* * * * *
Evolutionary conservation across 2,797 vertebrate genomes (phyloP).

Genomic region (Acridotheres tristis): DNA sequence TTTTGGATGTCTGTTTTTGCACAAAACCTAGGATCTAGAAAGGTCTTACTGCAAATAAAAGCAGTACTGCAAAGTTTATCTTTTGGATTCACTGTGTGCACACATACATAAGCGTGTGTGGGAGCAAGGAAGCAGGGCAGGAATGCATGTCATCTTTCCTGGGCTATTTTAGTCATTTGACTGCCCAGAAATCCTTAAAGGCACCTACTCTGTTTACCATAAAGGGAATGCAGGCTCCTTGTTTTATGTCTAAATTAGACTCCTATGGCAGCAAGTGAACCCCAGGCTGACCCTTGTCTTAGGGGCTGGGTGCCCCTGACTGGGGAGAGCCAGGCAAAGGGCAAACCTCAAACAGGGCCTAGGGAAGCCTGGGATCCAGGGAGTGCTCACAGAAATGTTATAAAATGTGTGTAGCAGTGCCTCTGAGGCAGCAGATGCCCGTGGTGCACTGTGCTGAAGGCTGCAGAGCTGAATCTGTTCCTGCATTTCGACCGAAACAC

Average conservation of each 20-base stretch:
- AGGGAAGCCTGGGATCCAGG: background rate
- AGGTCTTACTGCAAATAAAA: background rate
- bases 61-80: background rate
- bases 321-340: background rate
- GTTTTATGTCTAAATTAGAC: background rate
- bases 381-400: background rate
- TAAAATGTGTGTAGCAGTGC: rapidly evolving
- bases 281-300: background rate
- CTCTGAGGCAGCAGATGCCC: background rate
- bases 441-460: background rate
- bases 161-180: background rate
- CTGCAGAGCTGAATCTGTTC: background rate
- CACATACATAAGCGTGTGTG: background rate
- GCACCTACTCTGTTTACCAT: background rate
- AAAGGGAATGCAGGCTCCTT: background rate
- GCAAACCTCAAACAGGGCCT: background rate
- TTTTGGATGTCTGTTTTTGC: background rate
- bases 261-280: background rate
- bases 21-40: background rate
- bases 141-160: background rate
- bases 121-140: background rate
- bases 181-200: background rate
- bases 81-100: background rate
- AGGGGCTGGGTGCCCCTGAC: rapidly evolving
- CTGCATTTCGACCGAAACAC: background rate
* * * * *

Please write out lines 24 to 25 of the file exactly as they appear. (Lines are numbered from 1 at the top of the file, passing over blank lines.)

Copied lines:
- bases 121-140: background rate
- bases 181-200: background rate